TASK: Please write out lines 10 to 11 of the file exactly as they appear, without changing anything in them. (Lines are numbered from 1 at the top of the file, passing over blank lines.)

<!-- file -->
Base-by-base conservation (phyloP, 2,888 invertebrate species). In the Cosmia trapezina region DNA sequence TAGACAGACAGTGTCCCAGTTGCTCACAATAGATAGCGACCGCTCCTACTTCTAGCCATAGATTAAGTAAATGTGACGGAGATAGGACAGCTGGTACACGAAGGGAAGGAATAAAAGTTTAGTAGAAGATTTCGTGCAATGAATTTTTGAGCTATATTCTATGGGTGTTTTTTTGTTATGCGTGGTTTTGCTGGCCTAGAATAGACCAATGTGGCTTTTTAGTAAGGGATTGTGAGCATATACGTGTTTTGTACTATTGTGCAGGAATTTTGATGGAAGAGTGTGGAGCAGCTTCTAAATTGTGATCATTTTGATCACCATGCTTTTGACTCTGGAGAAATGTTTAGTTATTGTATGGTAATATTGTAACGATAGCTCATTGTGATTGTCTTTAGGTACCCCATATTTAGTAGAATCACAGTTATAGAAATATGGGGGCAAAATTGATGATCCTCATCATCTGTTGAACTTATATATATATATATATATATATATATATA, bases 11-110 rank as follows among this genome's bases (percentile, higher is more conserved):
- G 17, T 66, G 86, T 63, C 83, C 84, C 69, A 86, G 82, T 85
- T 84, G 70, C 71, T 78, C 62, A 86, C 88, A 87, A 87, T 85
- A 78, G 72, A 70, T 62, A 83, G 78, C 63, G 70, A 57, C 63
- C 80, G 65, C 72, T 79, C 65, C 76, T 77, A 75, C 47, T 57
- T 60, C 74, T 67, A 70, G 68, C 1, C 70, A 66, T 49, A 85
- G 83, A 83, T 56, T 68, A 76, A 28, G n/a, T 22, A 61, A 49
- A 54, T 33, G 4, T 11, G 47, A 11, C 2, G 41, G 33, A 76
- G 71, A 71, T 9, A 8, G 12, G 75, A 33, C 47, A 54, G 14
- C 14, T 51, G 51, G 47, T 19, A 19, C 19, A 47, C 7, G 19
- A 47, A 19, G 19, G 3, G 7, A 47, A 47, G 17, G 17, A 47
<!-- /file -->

- C 14, T 51, G 51, G 47, T 19, A 19, C 19, A 47, C 7, G 19
- A 47, A 19, G 19, G 3, G 7, A 47, A 47, G 17, G 17, A 47